He started Games 2, 3, 4 and 6 of the NLCS. He started all five games at short in the World Series, delivering a key home run in Game 2, going 3 for 4 in Game 4 and then the huge three-run home run in Game 5.

Renteria became the fourth player to have the game-winning RBI in two Series clinching wins, joining — get this — Lou Gehrig, Joe DiMaggio and Yogi Berra.

Well done, Edgar.


And, of course, Renteria’s three-run blast came with two outs.

Just like the Giants have done all postseason. In the Series, 17 of 29 runs scored were with two outs.


Giants fans were flying high. Edgar Renteria just hit a 3-run homer, giving Tim Lincecum a three-run cushion.

It’s the bottom of the seventh. Nelson Cruz just homered to make 3-1 San Francisco. After a walk, the Rangers have a runner on first and one out. The Giants are seven outs away from the World Series title.

Then Fox went and did it. They threw up a graphic: World Series fact: The last team to come back from a deficit of three runs or more in the seventh inning or later: Game 6 of the 2002 World Series.

That graphic went up, and I actually averted my eyes for a moment.

After Lincecum struck out David Murphy, Joe Buck commented on that graphic, noting that “it’s not a graphic that Giants fans want to read.”

My wife, not the keenest baseball observer, wondered why Giants fans would be upset by that graphic, because the Giants were leading at the time the graphic went up. She didn’t catch that the Angels rallied against the Giants.

So she asked me to clarify. I simply mumbled “I don’t know.”


I don’t want to be the guy who is second-guessing Bruce Bochy. The Giants manager has made all the right moves this postseason.

But when Brian Wilson came out in the ninth, I winced. Lincecum had only thrown 101 pitches at that point. He could have throw 120 or more. He had mystified Josh Hamilton and Vladimir Guerrero all night. They were the first two up in the ninth.

I agreed with Tim McCarver. I would have let Lincecum face those guys. If either got on, then go to Wilson.

And if Bochy was going to go to the pen, why not go with Javier Lopez to face Hamilton, then go to Wilson.

But Bochy called on Wilson, and what happened? Wilson set the Rangers down 1-2-3.

That was back-to-back 1-2-3 outings from Wilson in Texas.

Yeah, yeah, Wilson did push Nelson Cruz to a 3-2 count.

But then he reared back and blew it past Cruz.

Torture no more. Only Rapture!!!!!

Lineups are in for Game 5

The lineups are in, and Bruce Bochy must be reading More Splash Hits.

Well, sort of.

Pat’s bat is in the Game 5 lineup, but not his glove.

Pat Burrell will be the DH in Game 5, batting in the No. 7 hole.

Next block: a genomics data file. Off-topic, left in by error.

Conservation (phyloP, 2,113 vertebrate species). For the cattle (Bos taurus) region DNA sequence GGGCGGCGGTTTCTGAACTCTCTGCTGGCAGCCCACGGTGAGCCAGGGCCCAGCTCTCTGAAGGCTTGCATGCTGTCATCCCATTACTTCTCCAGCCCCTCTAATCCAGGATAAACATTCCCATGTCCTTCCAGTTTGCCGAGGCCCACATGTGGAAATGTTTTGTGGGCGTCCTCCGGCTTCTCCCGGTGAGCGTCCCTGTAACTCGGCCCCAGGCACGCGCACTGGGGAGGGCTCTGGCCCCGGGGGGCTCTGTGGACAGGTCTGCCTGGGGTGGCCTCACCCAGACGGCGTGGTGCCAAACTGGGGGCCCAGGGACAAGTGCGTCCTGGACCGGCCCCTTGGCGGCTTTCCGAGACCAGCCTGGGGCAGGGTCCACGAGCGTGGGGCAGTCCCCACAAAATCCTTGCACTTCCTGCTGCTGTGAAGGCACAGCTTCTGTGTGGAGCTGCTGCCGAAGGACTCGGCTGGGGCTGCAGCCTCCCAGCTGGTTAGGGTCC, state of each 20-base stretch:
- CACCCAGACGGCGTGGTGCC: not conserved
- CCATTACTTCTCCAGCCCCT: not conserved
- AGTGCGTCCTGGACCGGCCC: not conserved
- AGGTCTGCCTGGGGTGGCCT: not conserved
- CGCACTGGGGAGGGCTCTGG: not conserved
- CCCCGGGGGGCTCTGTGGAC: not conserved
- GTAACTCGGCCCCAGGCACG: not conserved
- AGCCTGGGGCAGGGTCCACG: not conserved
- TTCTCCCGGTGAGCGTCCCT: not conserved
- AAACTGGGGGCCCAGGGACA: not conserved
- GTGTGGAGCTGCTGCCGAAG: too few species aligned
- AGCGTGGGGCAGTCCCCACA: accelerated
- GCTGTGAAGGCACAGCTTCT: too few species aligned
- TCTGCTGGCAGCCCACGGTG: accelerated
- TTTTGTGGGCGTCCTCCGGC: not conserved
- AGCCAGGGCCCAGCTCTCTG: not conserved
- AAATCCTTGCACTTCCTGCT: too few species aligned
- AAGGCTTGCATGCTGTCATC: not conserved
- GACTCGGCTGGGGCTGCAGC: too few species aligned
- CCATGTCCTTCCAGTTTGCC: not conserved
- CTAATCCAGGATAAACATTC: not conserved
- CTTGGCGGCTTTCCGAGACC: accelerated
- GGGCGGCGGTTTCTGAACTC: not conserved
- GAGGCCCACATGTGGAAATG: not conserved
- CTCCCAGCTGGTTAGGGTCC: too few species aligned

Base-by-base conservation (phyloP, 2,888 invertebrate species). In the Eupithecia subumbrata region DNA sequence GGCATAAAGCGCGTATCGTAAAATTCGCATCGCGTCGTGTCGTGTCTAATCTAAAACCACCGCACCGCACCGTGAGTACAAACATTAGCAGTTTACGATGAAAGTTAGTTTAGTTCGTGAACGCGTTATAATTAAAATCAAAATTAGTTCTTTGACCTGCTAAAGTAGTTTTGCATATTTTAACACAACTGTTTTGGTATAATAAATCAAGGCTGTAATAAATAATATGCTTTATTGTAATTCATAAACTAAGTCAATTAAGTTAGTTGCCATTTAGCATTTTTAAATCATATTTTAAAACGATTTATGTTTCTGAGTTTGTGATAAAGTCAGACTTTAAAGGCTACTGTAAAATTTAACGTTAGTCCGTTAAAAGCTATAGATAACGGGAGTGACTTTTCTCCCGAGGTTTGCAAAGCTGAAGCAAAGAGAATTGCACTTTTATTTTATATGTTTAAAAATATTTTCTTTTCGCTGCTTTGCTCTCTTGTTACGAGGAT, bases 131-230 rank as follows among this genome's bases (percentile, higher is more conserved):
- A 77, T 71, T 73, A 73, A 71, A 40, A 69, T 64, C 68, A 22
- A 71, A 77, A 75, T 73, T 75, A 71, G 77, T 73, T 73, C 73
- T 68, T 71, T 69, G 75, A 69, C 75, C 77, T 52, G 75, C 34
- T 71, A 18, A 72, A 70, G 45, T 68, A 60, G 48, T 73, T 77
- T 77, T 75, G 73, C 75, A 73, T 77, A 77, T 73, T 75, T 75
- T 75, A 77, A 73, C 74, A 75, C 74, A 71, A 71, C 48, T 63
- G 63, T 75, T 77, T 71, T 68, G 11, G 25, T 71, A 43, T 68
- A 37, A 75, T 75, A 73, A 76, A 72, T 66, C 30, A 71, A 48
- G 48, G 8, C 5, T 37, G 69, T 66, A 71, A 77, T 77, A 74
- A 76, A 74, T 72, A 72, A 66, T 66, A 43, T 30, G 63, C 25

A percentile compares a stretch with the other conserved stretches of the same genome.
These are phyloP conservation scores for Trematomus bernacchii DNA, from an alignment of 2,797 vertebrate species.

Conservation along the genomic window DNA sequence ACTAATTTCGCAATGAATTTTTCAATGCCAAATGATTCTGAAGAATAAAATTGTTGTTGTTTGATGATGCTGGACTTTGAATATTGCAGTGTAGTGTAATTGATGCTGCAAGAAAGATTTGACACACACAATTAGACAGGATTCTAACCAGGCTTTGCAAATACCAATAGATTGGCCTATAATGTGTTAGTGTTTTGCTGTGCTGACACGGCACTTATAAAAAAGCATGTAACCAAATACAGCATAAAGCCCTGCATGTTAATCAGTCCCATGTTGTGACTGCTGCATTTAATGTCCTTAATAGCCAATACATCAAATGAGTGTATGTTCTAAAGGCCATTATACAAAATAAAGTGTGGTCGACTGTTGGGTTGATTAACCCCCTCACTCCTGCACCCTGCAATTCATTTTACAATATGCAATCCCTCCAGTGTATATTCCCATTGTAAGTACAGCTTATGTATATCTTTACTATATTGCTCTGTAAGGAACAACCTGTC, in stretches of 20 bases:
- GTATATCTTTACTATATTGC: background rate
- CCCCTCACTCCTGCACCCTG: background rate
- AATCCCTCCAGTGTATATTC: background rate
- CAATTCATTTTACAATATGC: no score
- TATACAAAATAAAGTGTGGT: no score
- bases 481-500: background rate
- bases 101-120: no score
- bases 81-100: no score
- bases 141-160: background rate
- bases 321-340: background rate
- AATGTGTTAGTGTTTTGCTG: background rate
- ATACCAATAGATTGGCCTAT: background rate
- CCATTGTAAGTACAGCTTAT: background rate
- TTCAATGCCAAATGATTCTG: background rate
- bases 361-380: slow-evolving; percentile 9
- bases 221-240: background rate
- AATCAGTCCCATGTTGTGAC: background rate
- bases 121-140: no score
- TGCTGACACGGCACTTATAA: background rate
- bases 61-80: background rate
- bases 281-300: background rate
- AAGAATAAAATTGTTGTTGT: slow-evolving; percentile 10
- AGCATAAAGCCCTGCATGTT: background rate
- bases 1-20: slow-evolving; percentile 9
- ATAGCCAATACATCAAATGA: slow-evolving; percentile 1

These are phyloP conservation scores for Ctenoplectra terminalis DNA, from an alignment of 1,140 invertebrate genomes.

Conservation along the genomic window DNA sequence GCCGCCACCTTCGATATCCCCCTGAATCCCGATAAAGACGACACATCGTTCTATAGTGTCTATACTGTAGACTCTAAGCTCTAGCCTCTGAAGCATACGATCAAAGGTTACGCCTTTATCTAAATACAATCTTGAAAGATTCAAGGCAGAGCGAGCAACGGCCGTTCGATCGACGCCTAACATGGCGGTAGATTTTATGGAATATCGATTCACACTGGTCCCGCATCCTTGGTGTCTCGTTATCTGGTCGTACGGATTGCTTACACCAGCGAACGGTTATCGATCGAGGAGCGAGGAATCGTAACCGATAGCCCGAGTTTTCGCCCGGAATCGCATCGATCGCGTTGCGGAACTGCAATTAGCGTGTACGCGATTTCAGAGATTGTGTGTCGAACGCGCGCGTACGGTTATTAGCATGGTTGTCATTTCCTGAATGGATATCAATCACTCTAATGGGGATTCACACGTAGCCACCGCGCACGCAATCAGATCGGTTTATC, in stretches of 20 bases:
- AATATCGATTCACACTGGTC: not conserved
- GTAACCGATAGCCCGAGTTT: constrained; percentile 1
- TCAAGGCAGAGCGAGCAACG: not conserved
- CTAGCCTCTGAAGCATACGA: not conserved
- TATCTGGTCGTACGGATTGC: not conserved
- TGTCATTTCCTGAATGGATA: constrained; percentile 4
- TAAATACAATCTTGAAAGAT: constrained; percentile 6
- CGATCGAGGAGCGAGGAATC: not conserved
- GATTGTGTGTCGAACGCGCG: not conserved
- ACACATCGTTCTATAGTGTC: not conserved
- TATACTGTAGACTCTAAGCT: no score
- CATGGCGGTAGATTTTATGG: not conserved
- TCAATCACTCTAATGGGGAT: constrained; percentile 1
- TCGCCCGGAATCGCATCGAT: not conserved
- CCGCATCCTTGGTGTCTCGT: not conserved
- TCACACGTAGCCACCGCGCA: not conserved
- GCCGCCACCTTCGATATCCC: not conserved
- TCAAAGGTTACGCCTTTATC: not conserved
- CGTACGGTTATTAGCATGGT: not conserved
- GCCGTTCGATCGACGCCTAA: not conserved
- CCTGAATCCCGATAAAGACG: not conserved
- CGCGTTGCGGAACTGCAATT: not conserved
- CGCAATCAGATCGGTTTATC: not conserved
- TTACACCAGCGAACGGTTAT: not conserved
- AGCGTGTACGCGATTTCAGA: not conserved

Here’s the lineup:

RF Andres Torres

2B Freddy Sanchez

C Buster Posey

LF Cody Ross

3B Juan Uribe

1B Aubrey Huff

DH Pat Burrell

SS Edgar Renteria

CF Aaron Rowand


Mitch Williams on MLB Network said he was surprised by the move, saying Burrell didn’t like to DH in the AL and his production as a DH led to him being cut in Tampa Bay.

But his production as the Giants left fielder in this Series who warrant getting him cut by the Giants if it continued for several weeks.

So there’s nothing to lose putting Burrell as the DH. If he can put the bat on the ball, he could change the game with one swing. Also remember it was Burrell’s walk in the fifth of Game 1 that contributed to a big inning against Cliff Lee.

I think Bochy wanted to put his best defense in the outfield. Against the lefty Lee, that’s Ross, Rowand and Torres. So then your DH options are Burrell, Pablo Sandoval (who hit .227 with 1 HR from the right side), Travis Ishikawa (who hit .111 against LH pitching) or Nate Schierholtz (who actually hits .294 against LH pitching).

Given those options, an uncomfortable Burrell is the best bet.


Bochy and More Splash Hits were in agreement with many aspects of the Game 5 lineup: Burrell at DH, Burrell hitting deep in the lineup, Rowand hitting No. 9.

But like he did in Game 1 against Lee, he’s moving Aubrey Huff down to the No. 6 hole.

The numbers say Huff is the same hitter against RH pitcher or LH pitchers.

He hit .296 vs. LH pitching this season, .287 vs. RH pitching. His on-base percentage is .378 vs. LH, .388 vs. RH. Slugging is dead-even, .506 vs. .506.

Against Lee in Game 1, Huff was 2 for 3 with a double and RBI.

In the postseason, Huff is 3 for 8 with two RBI against LH starters.

But Bochy goes with Buster Posey No. 3 (that’s fine; that’s where he should be); Cody Ross No. 4 (team leader in postseason HRs; fine) and then Juan Uribe.

Don’t look now, but Uribe is hitting. 140 this postseason. It’s just that every hit Uribe has this postseason has counted — his home run in Game 6 of the NLCS, his 3-run homer in Game 1 of the World Series, his dunker for an RBI single in Game 2.

So if Bochy is moving Huff out of the No. 3 hole, then put him in No. 5 spot with Uribe No. 6.

But most of Bochy’s moves have worked out this postseason, so we’ll see.


The other major difference between the MSH’s lineup and Bochy’s was Rowand in CF and Torres in RF.

I put Torres in center because he’s the better center fielder. All the numbers say so.

Range Factor favors Torres over Rowand 2.66-2.54. The league average for RF is .259.

Total Zone fielding runs above average (which basically counts the number of runs saved above or below the average CF) Torres wins again +7 to +2.

Torres has kept 42.9 pct of runners from taking an extra base. Rowand 39.2 pct.

Rowand does have an advantage is catchers thrown out at home in the postseason. Rowand threw out Carlos Ruiz in Game 4 of the NLCS. Torres could not throw out Bengie Molina on a sac fly in Game 1 of the Series.

Bottom line on why Bochy went with Rowand in CF. That’s where he’s comfortable. Rowand has not play anywhere but centerfield since 2004 when he was with the White Sox.

Torres played 84 games this year in CF, 43 in RF and 37 in LF.


A lot has been made about how good Cliff Lee has been this postseason. But all of his preview four postseason starts have come on the road — two in Tampa Bay, one in New York, one in San Francisco.

So how has Lee pitched in Arlington?

He’s 2-2 with a 3.12 ERA in seven starts.